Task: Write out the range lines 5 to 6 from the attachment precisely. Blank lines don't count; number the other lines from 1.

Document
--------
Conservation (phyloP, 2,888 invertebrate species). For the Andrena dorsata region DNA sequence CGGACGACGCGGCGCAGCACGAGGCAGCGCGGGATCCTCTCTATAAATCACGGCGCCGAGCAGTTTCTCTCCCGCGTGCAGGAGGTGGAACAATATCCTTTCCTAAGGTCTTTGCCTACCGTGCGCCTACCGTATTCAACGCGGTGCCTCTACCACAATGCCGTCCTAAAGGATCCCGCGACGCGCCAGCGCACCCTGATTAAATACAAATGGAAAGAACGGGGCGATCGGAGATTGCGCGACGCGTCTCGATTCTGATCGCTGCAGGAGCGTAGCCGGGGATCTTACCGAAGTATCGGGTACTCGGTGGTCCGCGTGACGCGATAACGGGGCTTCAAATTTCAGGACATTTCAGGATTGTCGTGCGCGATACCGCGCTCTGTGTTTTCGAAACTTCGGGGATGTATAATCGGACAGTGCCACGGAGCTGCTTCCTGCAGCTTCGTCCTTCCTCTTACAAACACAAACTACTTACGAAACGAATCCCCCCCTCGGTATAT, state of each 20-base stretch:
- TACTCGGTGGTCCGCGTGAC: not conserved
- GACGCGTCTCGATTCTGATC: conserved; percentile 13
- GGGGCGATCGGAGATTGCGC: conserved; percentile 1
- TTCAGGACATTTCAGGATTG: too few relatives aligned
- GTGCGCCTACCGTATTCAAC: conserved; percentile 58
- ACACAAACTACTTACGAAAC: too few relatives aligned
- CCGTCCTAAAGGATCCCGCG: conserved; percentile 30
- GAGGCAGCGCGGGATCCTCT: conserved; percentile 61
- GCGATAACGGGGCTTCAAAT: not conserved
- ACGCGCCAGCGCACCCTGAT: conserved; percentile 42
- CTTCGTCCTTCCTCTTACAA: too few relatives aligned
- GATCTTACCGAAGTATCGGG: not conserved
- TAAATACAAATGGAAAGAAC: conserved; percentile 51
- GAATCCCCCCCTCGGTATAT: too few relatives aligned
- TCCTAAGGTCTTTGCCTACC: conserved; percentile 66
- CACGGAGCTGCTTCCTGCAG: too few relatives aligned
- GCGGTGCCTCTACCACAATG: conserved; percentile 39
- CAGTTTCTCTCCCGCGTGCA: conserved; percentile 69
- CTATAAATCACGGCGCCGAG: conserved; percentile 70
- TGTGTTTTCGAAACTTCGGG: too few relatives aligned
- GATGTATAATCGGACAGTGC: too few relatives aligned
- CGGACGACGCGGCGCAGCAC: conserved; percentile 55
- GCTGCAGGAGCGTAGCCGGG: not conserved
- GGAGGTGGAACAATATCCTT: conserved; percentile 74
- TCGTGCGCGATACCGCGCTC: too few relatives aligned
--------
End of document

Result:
- TTCAGGACATTTCAGGATTG: too few relatives aligned
- GTGCGCCTACCGTATTCAAC: conserved; percentile 58